Step 3 – Operationalize with contracts (commit): Once policies and goals are set, companies must operationalize them in a consistent, repeatable, and auditable way across the organization to ensure they deliver on their promises. Contract lifecycle management (CLM) technology can play a critical role in tracking supplier diversity, and ultimately, ensuring that policies are met.

The first step will be to audit your existing contract repository for these commitments. With digitization, it will become easier to identify which existing contracts currently contain supplier diversity requirements. Once identified, these contracts should be regularly monitored for performance.

Second will be to make sure updated supplier diversity clauses have been included in all appropriate contracts. This can be done by amending your standard templates or incorporating pertinent clauses into your clause library.

For example, a clause may outline the certification obligations of a prime supplier: “Supplier Diversity. At the request of Buyer, Seller shall provide certifications qualifying the Seller as a Diverse Supplier, for purposes of Tier I Supplier Diversity reporting, and information regarding their involvement with Diverse Suppliers, for purposes of Tier II Supplier Diversity reporting.”

However, the work does not end with ensuring the right clauses are in inserted into the right form agreement. With an executed contract in place, committed companies must manage these relationships and monitor for the performance of these diversity obligations throughout the life of the contract. A cloud-based CLM system can ease this management. For instance, a supplier who has agreed to these terms can periodically upload its documentation or certifications to a collaboration portal for quick and easy verification of compliance. Alternatively, if the required documentation has not been filed per the terms of the contract, the contract system can detect the noncompliance and alert managers for action.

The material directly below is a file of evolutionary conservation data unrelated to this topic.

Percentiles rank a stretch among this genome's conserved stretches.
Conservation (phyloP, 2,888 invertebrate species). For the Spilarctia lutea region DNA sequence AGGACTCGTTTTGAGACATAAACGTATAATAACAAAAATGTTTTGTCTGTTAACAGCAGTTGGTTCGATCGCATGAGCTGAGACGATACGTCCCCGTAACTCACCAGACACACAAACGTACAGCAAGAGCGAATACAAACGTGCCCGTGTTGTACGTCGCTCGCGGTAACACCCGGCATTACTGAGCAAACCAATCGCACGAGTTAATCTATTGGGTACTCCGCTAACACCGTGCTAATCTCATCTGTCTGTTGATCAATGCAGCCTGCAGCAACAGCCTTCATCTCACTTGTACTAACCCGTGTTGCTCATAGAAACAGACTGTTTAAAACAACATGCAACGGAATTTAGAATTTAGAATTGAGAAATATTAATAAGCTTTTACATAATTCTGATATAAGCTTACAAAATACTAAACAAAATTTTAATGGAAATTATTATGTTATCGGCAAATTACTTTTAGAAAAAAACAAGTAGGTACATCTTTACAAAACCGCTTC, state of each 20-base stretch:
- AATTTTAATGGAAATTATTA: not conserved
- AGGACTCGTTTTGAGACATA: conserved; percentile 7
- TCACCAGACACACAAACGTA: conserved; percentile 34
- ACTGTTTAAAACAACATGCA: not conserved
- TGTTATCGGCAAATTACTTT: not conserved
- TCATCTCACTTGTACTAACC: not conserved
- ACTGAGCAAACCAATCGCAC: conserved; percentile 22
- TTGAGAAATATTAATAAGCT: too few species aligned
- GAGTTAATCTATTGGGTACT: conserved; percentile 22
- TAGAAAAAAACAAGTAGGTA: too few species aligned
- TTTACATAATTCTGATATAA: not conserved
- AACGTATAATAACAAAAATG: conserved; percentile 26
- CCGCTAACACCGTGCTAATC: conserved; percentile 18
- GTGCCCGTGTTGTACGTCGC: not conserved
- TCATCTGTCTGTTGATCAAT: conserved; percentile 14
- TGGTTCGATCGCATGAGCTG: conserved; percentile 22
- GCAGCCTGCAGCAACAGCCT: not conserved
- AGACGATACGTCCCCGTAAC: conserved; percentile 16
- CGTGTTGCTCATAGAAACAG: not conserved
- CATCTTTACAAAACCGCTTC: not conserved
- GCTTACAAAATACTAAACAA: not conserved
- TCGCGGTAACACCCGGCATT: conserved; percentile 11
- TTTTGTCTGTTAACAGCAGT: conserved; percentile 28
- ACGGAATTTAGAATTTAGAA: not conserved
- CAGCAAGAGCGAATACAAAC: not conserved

Companies that have broadcasted their intent, regardless of the size of their supplier eco-system or the complexity of their business, must take a strategic and tactical approach to tracking supplier diversity obligations and should turn to automation and technology help. Numerous diverse suppliers face several challenges to be included in a company’s supplier network, which is why it’s imperative that more companies take a “talk, walk, commit” approach to supplier diversity.

Consumers have applauded those in the business world who have stepped up to address historical injustices; but, with equal passion, the public’s patience will wane with those organizations that give empty promises and excuses as to why improvements cannot be made. When properly managed, contracts can be a powerful tool in this important work. Conversely, without a system to track supplier diversity initiatives and contractual requirements, all the talk about diversity and equity will remain unchanged.

The article Bernadette Bulacan, Vice President, Lead Global Evangelist, Icertis